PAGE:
Modeling a Positive Body Image for Your Children

For all my parents out there!!


Every where kids see and hear messages of what they “should” look like based on how society defines “beauty”. The problem is that beauty is subjective. Everyone has a different opinion of what and who is beautiful. Beauty is in the eye of the beholder, and there is something beautiful in every single one of us. There is no right or wrong way to be beautiful, and we don’t celebrate that enough.

As a parent, your children soak in everything that you do and say. You are the first step in helping your children develop a positive body image. Here are a few ways you can begin to model a positive body image for them:

  1. Don’t normalize body-shaming. Be aware that your children hear you say, “My thighs look way too big so I’m going on a diet” and "This dress makes me look fat". If you are trying to lose weight or don’t like certain parts of your body, talk about it in a healthier way. What I mean by this is saying things more in a way that promotes a healthy lifestyle. Instead try, “I’m trying to lose weight so I can be more active, healthier, and run around with you guys!”
  2. Listen to your kids if they express that they don’t like parts of their body. Just being heard can go a long way. Take it a step further and sympathize that you have felt less than perfect at times and talk about ways you were able to get through it.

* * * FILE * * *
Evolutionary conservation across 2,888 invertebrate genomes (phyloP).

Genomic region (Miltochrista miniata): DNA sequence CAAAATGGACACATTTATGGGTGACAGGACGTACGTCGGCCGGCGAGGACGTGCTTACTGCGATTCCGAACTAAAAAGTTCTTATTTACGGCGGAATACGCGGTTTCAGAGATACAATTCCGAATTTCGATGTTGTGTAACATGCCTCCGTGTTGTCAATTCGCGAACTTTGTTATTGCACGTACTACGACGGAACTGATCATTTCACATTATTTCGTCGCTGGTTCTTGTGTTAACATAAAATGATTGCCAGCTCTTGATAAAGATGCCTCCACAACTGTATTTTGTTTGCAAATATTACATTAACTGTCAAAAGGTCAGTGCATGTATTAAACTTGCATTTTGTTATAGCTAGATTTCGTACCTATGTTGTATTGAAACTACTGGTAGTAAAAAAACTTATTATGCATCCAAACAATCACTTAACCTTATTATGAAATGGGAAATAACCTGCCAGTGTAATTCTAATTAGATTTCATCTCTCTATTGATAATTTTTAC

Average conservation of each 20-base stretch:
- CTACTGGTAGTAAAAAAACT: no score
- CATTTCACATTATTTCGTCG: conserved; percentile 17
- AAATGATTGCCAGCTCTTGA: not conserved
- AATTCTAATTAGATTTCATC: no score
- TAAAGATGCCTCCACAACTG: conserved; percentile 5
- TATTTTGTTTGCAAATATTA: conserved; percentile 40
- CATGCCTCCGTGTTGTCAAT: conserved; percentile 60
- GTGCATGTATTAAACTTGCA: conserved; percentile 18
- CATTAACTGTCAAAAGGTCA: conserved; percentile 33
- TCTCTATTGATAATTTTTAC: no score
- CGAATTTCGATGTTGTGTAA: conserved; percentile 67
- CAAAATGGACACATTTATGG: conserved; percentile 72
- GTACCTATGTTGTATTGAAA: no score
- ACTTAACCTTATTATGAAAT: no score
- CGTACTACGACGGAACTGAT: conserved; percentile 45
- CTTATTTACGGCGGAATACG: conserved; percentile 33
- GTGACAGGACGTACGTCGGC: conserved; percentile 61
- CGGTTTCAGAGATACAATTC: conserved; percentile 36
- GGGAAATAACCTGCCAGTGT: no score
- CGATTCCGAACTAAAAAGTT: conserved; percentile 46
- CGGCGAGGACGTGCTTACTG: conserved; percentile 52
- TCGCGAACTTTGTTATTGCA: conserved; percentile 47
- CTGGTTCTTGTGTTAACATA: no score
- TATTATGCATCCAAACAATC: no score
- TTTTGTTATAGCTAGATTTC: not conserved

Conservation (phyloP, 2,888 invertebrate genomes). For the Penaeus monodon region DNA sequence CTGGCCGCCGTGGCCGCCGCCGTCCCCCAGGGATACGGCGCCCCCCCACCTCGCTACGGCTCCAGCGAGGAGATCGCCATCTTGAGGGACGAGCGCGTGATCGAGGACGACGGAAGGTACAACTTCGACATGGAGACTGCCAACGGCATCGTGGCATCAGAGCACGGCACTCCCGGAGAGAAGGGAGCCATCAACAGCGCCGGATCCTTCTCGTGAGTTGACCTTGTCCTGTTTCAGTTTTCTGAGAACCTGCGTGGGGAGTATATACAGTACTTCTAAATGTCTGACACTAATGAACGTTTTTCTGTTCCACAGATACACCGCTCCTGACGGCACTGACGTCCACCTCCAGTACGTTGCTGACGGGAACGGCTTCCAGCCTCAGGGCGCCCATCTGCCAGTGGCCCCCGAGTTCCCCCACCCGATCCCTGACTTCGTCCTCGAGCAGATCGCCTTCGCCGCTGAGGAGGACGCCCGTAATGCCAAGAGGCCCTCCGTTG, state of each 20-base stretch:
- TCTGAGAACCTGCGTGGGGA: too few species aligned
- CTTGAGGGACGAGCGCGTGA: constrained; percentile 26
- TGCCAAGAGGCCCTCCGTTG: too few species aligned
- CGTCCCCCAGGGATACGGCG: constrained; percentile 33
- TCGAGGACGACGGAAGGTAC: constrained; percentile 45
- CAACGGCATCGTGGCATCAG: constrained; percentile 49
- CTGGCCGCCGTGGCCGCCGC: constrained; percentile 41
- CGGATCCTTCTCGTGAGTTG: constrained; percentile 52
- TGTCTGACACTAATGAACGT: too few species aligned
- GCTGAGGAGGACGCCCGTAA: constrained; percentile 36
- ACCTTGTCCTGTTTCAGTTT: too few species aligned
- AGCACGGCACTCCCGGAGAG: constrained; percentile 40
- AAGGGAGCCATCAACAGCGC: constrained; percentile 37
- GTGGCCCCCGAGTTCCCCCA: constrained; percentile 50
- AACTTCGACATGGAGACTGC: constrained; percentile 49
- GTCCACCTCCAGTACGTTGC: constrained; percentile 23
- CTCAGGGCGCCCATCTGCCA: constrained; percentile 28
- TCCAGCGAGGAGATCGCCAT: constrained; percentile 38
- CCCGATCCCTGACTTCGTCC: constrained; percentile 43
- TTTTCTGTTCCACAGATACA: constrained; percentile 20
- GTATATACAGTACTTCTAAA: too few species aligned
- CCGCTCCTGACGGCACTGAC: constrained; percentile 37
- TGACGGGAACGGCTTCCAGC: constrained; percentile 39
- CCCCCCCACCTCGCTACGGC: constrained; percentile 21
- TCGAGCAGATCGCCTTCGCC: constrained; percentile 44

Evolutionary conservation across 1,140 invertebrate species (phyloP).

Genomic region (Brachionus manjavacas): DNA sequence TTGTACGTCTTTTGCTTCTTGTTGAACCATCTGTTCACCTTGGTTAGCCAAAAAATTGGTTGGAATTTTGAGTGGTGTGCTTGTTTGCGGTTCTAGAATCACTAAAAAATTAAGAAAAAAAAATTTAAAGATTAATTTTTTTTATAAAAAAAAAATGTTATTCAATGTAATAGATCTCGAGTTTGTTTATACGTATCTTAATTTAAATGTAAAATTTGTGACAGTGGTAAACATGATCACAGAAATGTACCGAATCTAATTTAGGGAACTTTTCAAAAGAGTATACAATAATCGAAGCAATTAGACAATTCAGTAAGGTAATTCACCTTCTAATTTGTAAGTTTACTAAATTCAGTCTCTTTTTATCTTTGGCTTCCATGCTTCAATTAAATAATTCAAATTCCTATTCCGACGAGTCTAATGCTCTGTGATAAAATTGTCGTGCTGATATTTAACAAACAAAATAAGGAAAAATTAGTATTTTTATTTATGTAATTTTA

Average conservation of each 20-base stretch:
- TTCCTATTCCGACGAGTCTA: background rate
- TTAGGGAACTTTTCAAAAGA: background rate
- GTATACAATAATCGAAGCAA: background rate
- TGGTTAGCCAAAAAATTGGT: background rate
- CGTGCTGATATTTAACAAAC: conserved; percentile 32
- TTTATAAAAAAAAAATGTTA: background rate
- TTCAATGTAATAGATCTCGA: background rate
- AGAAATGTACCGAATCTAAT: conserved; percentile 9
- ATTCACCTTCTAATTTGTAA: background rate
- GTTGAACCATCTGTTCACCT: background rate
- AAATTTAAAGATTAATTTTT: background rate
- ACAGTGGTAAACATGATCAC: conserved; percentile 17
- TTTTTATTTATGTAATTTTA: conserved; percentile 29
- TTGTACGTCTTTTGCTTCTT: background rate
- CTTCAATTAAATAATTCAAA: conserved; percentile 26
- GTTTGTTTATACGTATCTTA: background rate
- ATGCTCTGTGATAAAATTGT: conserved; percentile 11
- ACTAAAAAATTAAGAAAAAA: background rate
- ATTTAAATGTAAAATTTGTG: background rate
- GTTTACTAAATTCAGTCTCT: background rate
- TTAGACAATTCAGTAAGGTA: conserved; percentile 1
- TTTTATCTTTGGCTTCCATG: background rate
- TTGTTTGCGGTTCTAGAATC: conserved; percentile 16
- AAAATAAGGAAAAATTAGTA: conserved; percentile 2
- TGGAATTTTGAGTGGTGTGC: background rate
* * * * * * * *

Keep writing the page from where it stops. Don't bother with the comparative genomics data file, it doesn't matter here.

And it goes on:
3. Embrace the ways in which your body is different from everyone else’s. Try to teach your kids that everyone has a healthy weight that their body functions best at. Emphasize the fact that everyone’s body is different and it is not realistic for everyone’s body to look the same.
  4. Focus on a healthy lifestyle—teach your kids about how healthy foods fuel our body to function at its best.
  5. Make exercise fun—be creative with this and have your kids be a part of planning physical activity. 
  6. Focus on your child’s strengths and talents. Encouraging your children to embrace their talents and strengths builds self-confidence. 
  7. Focus on your child as a whole and not in parts. This means not making comments on your child’s size or shape. This can lead to self-consciousness and decreased self-esteem. 

If you are having a hard time accepting your own body, don’t hesitate to reach out for help. When you work on your own body image, become comfortable in your own skin, and accept who you are, it is contagious. Your kids will notice and follow in your footsteps.